Civil Liberties

All-Beef Paddies: Why America Loves Simian Irish Caricatures


Jeet Heer, the Dian Fossey of ethnic identity studies, explores how the classic ape-like Irish caricature became the face of American everyman Homer Simpson. According to Heer, the missing link in the evolution of what my grandmother used to dismiss as "shanty Irish" came in the form of Jiggs, the great rich-slob character in George McManus' long-running comic strip Bringing Up Father:

The Simian Irishman of the 19th century was simply a figure of contempt and fear. McManus, who was himself part-Irish, redeployed this stereotype but in a slightly more positive way. McManus' strip deals with the adventures of Maggie and Jiggs, two Irish-Americans born into working class poverty. Jiggs is functionally illiterate and spent most of his life working in manual jobs, digging ditches and doing basic construction.  The couple has a beautiful daughter named Nora, who is of marrying age. For some unexplained reason, Maggie and Jiggs become enormously wealthy. Newly rich Maggie is transformed into a diligent social climber, eager to join high society and find an aristocratic husband for her nubile daughter.

Maggie's attempts to enter into the realm of high society are constantly foiled by her husband, who retains an atavistic love for working class Irish culture. Time and again, Jiggs embarrasses Maggie and Nora but his uncouth behaviour, which includes smoking a clay-pipe (a tell tale sign of Irish origins), cavorting around in his undershirt and suspenders, and bringing home his uncouth friends from the old neighbourhood. Jiggs clearly prefers the company of his drinking buddies and card-playing cronies to that the counts, dukes, and society ladies that his wife and daughter are constantly trying to corral into their home. Splendidly incorrigible, Jiggs is always trying to sneak off a saloon or a ball-game so he doesn't have to go to the opera. Despite being married for two decades he also has an eye for the ladies, and forgoes a chance at seeing a serious play performed by Sarah Bernhardt for an afternoon at a burlesque show. While visiting Paris, Jiggs characteristically prefers collecting naughty French post-cards to viewing the masterpieces of the Louvre. (A quick consumers note: McManus's elegant deco art makes the Bringing Up Father book worth acquiring, although it has to be said that the repetitious gags and one-dimensional nature of the characters makes this a lesser work than such early masterpieces as Krazy Kat or Popeye.)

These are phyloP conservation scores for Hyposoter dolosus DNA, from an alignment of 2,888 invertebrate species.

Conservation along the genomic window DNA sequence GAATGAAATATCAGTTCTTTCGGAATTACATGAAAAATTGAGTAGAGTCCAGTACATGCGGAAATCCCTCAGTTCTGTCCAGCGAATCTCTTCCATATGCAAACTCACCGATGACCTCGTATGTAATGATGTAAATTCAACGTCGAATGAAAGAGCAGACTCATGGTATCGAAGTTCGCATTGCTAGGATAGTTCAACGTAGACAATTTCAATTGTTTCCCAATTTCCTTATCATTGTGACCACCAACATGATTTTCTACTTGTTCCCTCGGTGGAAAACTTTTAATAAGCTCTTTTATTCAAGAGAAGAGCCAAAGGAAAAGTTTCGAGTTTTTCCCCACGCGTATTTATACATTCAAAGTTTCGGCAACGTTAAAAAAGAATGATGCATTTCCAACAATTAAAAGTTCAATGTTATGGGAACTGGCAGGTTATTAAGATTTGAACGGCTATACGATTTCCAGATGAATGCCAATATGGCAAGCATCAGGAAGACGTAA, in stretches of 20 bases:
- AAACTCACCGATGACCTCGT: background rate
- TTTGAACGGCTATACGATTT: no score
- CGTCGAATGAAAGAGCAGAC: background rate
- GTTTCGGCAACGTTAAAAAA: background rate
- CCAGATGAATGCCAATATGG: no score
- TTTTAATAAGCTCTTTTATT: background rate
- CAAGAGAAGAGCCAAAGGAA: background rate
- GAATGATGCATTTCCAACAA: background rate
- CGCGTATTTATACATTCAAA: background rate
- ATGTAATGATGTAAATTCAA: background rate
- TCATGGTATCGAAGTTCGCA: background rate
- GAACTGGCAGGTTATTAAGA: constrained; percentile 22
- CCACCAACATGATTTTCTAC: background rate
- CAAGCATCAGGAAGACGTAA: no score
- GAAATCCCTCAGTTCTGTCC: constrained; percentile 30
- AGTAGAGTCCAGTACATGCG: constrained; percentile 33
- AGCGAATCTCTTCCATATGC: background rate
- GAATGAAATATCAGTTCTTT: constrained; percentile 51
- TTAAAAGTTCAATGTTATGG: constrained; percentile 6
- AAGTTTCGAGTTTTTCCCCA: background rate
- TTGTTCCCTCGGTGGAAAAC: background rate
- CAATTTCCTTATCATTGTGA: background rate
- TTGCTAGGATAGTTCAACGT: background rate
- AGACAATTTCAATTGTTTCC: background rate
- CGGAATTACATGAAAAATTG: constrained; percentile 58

This is a brief piece, and Heer doesn't get into many of the permutations that are presumably covered in L. Perry Curtis' book Apes and Angels: The Irishman in Victorian Caricature, which I want for Christmas. We're all enlightened people here, so it's understood that when we talk about these stereotypes we're treating them as fictional relics, but just look at the face of Barry Fitzgerald here. Does a jaw like that really belong on an American?

One example of how extensive and respectable the cultural penetration of the Irish ape persona once was: T.S. Eliot opens his famous and still-anthologized poem "Sweeney  Among the Nightingales" with the phrase "Apeneck Sweeney." Reason's Nick Gillespie tells a story on himself in which he asks his English teacher "What does appenneck mean"—which pretty much proves Eliot's point about how retarded our gene pool really is.